1 IF I LET YOU GO (Westlife)
Well I guess that makes it official. Westlife are the new Chicago. Their second single release follows both the formula and the sales pattern of their first - a sweet, romantic power ballad that destroys all opposition and crashes straight in to the top of the chart. In doing so the boys set a new standard, becoming the first boy band to hit the top of the charts with their first two singles. As will almost certainly be commented upon elsewhere they are also responsible for another chart first. By deposing Ronan Keating from top billing they are the first act in chart history to replace their own manager at the top of the charts. Given the unlikelihood of a chart act being managed by a still-active recording artist with strong commercial appeal himself you can bet that it will be a long time before such a feat is ever duplicated. Along with this Westlife are also the second act this year to have had two Number One hits (Boyzone of course are the first) although again then man they replaced at the top of the charts has now topped the listings three times - twice with Boyzone and once as a soloist. So where do Westlife go from here? They have now had two Number One singles with MOR ballads that break absolutely no new musical ground and which will go down as some of the safest chart-topping singles of the year. The risk is that they will be saddled with this image as granny-friendly pop stars and that the teenage audience who it is assumed form their core fan base will quickly tire of the gloss and long for something with a little more raunch. Then again maybe their next single will surprise us all.
3 DRINKING IN LA (Bran Van 3000)
The makers of Rolling Rock debuted their new TV advert a couple of months ago. Filmed in the same first-person style as the Prodigy's Smack My Bitch Up video it was one of those few television commercials that grabs your attention every time you see it. Grabbing the attention of viewers as well was the music that soundtracked the commercial - a distorted spoken male vocal that cut to a powerful, soulful female-led chorus. The track was of course Drinking In LA, the cult single from Canadian band Bran Van 3000 which peaked at a lowly Number 34 when released in June last year. So it is that once again the power of the TV advert strikes again. 1999 has undoubtedly been the year of the commercial-led hit single with artists as diverse as Mr Oizo, Lenny Kravitz, Des'ree and Andy Williams having found themselves with massive hit singles as a result of this kind of exposure. Duly re-released, Drinking In LA becomes the massive hit single it probably always should have been. For the benefit of dotmusic's large Canadian audience it is probably pertinent to point out that just as earlier this year the Barenaked Ladies had the biggest hit by a Canadian act since Men Without Hat in 1993, Bran Van 3000 now soar past to land the highest chart placing ever achieved by a Canadian group.
6 WILD WILD WEST (Will Smith)
Aside from the two big debuts at the top end of the chart, there is a mid-summer lull in the release schedules at the moment which results in a comparatively quiet Top 10 countdown. Honourable mention of the week should therefore go to Will Smith whose hit single spends a seventh week inside the Top 10 having spend the last few oscillating between the bottom few placings and now this week climbs two places to land at its highest chart position for a month. The film Wild Wild West from which the track is obviously taken finally opened in the UK last weekend, a fact which may well go some way to extending the chart life of the single even further. Already it is his most enduring hit since Men In Black topped the chart back in 1997.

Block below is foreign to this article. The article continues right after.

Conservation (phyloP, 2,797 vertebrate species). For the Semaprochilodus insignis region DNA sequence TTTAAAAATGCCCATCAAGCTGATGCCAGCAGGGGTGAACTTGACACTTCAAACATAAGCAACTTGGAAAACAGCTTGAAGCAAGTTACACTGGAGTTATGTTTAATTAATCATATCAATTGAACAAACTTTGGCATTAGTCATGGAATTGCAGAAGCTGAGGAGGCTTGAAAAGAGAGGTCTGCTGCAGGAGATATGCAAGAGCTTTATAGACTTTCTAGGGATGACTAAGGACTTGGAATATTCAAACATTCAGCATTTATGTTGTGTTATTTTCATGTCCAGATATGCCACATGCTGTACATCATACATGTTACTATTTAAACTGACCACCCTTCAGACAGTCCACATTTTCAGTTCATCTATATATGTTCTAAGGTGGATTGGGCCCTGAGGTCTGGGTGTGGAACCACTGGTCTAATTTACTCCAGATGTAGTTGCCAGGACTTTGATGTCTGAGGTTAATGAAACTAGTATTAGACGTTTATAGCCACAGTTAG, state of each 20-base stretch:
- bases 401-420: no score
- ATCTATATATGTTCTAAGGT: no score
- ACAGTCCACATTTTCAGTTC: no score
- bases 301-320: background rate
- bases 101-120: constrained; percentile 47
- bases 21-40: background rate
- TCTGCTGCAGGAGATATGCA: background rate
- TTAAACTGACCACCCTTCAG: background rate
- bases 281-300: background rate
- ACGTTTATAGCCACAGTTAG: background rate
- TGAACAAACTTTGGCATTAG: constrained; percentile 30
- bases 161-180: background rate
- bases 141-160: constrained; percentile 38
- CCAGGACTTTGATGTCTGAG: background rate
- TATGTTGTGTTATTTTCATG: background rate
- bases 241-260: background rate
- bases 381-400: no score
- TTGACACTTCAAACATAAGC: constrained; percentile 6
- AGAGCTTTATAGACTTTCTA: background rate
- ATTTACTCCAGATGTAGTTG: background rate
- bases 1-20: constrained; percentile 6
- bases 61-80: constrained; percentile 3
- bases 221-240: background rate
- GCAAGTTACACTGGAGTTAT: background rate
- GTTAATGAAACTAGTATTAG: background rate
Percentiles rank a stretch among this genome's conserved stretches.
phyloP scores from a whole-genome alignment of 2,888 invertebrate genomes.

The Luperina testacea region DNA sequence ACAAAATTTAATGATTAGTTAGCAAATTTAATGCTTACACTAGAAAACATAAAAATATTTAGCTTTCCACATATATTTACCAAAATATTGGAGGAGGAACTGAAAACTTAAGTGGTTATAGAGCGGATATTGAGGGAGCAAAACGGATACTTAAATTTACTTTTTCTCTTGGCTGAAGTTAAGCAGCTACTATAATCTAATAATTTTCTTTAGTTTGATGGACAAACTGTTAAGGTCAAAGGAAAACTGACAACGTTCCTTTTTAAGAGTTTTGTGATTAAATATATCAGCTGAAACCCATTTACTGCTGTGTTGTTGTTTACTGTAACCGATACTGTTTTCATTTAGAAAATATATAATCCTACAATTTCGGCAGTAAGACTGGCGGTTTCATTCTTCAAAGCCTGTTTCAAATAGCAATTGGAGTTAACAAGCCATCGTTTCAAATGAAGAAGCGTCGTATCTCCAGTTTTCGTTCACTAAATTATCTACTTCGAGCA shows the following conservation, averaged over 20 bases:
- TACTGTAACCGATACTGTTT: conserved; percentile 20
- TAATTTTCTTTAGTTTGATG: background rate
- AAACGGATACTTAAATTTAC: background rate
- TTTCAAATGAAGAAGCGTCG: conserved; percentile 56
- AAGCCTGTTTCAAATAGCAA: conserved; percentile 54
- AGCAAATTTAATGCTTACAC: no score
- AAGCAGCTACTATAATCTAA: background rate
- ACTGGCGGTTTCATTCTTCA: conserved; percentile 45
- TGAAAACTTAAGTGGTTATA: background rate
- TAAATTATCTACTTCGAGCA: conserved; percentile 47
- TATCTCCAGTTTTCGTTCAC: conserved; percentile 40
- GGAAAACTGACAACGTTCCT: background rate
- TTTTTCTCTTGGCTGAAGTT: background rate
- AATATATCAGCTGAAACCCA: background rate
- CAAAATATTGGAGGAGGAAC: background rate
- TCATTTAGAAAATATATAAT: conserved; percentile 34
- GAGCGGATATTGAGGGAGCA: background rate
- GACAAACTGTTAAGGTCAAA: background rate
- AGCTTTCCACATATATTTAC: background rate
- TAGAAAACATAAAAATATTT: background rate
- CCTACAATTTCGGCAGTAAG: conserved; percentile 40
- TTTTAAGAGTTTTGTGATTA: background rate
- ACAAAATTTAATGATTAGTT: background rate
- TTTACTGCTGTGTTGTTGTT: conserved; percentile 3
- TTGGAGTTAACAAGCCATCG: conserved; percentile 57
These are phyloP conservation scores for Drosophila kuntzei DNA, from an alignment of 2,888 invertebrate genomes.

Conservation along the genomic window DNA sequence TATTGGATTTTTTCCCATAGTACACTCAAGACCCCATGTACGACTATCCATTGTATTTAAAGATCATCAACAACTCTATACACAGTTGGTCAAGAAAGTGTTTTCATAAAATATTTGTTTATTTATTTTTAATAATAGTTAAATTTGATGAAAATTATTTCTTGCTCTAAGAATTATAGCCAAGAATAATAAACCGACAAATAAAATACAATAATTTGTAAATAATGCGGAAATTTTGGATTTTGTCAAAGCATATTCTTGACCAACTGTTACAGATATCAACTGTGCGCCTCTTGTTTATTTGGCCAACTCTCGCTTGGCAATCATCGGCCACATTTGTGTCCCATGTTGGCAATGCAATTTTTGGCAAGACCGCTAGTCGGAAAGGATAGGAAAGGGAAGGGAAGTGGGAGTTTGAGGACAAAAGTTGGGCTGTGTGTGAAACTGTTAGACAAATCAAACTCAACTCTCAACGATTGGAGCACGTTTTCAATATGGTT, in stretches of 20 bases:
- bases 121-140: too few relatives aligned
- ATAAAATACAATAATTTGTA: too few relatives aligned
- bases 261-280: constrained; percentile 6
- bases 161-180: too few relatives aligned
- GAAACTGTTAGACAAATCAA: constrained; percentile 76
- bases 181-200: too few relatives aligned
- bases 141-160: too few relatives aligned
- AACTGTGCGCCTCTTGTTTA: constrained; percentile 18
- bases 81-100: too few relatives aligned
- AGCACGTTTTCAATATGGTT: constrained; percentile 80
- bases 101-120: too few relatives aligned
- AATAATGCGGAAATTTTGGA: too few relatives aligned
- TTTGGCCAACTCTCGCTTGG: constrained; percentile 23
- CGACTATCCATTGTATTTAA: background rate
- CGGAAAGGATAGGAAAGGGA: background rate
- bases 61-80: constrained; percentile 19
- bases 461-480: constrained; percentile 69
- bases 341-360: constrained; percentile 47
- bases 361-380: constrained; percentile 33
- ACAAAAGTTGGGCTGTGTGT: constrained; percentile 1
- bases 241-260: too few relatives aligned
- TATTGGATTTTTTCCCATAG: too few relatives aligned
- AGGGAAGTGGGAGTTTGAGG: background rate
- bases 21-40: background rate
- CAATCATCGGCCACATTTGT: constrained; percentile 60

13 P.E.2000 (Puff Daddy)
For a man who for the last few months has seemed to be unable to keep himself out of the headlines, Puff Daddy has kept a low profile as a recording artist of late. In fact this is his first chart hit since Come With Me, his contribution to the Godzilla soundtrack hit Number 2 exactly one year last week. This first single from an eagerly-anticipated new album may well raise a few eyebrows as it is a cover version, and not just a rap-style cover version of a classic pop hit either. As the title may well suggest P.E.2000 is a from the ground up reworking of M.P.E., the opening track from Public Enemy's groundbreaking first album Yo! Bum Rush The Show from 1987. Purist fans of one of the greatest rap groups of all time may see this as rather unnecessary but there is no denying that the effect isn't altogether unpleasant, even if the track isn't one of Puffy's most commercial offerings. Bizarrely enough every single Puff Daddy single in the past has credited a co-star on the label, his singles having featured the vocal and musical talents of Mase, Lil' Kim, Faith Evans, Notoriouis BIG, SWV, The Family and Jimmy Page. P.E.2000 is the first chart hit to be credited to Puff Daddy - and nobody else.
17 THE POP SINGER'S FEAR OF THE POLLEN COUNT (Divine Comedy)
Those of you who don't suffer from hay fever can have no concept of the misery that the onset of summer brings with it. Endless mornings of waking up feeling as if your sinuses are caked in gunk, itchy eyes, the fear of running out of antihistamine tablets and the longing for a period of wet weather and the respite that it brings. Happily Neil Hannon can relate to this and in 1993 wrote a song about it for the first ever Divine Comedy album Liberation. Six years later the band have re-recorded the track for a forthcoming Greatest Hits collection and although technically it has missed the hay fever season by a matter of weeks, The Pop Singer's Fear Of The Pollen Count has duly become a massive and well-deserved hit single. It is the second hit single of the year for the group and follows hot on the heels of February's Number 8 hit National Express which was their biggest hit single ever. This track too makes a respectable chart appearance and becomes their sixth Top 20 hit to firmly establish them as chart regulars. Ironic really, as the hits collection will mark their departure from Setanta, the label that has nurtured them for almost 10 years.